They called him “half-pint jerk” and “the petty killer.” But for a brief period of three months, Francis “Two Gun” Crowley was the most dangerous man in New York City.
Crowley was born in New York City on October 13, 1912. His German mother was not married, and as soon as little Francis saw the first light of day, she put him up for adoption. His father was rumored to be a cop, which explained his hatred for anyone in a blue uniform. He was raised by a woman named Anna Crowley, and he took her name, calling her his only mother.
By the time Crowley was 18, even though he was only five feet three inches tall and weighed 130 pounds, he was already a full-fledged criminal and murderer. He teamed up with the burly Rudolph “Fats” Duringer, who was said to be the greatest man to ever sit in Sing Sing’s electric chair, and Mutt and Jeff’s criminal team soon began terrorizing the city of New York.
On February 21, 1931, Crowley, Fats, and another unidentified man stormed a Legion of America ballroom in the Bronx. They weren’t invited, and when a large number of legionnaires got tired of shooting them, Crowley began firing with two pistols, which gave him his nickname “Two Gun” Crowley. No one was killed, but two men were injured, and the police were now pursuing Crowley for attempted murder. He was cornered in an office building on Lexington Ave, but shot out of arrest, plugging Detective Ferdinand Schaedel.
Crowley continued his maddened crime spree in rapid succession. First, Crowley and his crew robbed a bank in New Rochelle. They then organized a break-in at the West 90th Street apartment of wealthy real estate investor Rudolph Adler. Crowley shot the wrestler Adler five times, and just as he was ready to fire the last bullet into Adler’s skull, Adler’s dog, Trixie, went into attack mode and chased Crowley and his team out of the apartment.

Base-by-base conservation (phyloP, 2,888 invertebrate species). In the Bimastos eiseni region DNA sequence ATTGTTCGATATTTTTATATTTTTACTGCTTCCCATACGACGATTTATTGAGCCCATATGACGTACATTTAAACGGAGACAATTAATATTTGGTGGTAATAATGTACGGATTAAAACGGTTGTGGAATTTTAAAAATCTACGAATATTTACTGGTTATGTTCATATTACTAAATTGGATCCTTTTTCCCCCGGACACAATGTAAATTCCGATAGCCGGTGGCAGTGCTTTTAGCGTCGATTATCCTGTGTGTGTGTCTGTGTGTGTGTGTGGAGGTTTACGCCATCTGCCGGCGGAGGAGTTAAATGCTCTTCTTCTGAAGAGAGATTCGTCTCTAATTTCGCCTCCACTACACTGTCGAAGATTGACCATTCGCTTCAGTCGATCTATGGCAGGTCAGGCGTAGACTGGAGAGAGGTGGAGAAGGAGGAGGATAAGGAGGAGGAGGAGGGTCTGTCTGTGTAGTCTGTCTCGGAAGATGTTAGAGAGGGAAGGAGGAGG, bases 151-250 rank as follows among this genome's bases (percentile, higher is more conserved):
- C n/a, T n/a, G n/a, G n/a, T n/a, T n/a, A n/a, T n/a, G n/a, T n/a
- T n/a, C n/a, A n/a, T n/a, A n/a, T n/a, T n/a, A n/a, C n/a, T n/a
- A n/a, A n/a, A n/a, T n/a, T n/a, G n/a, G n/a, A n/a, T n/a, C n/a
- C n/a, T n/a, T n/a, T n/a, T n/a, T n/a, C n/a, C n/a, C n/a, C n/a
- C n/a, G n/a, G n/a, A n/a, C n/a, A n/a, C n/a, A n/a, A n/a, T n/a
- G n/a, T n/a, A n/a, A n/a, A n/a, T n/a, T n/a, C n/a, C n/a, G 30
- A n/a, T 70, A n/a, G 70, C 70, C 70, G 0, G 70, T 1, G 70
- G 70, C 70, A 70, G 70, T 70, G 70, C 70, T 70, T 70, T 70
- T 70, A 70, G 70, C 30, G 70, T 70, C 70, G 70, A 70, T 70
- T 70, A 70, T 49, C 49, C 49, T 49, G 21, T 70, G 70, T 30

In Crowley’s first murder, he wasn’t even the killer. On April 27, 1931, Crowley was driving a stolen car with his friend Fats in the back seat. Fats was busy trying to make moves with the girl from the ballroom Virginia Brannen, who had just come for a walk. Brannen told Fats to keep still. This did not please the huge gangster too much, so he shot her dead. Crowley and Fats discarded a bloody Brannen outside of St. Joseph’s Cemetery in Yonkers.
After finding Brannen’s body, the police published an all points bulletin for psychopaths big and small. On April 29, Crowley was driving a green Chrysler on 138 Street in the Bronx when a passing police car spotted him. The cops rushed in pursuit of Crowley, firing shot after shot at the speeding Chrysler. Crowley shot back and somehow managed to escape. The next day, police found Crowley’s abandoned car, riddled with bullets and stained with blood. The search for Crowley continued.
On May 6, Crowley was making out in a car with his 16-year-old girlfriend, Helen Walsh, in a secluded spot on Morris Lane in North Merrick, Long Island. Troopers Frederick Hirsch and Peter Yodice approached the car and asked for Crowley’s identification. Instead of pulling out his wallet, Crowley pulled out a pistol and fired. He shot Hirsch to death and wounded Yodice, before he fled the scene.
Now branded a cop killer, the newspapers brought Crowley instant fame. The New York Daily News wrote: “Francis Crowley, who takes pride in the nickname Two Gun Frank and is described by police as the most dangerous criminal overall, was chased across town last night.”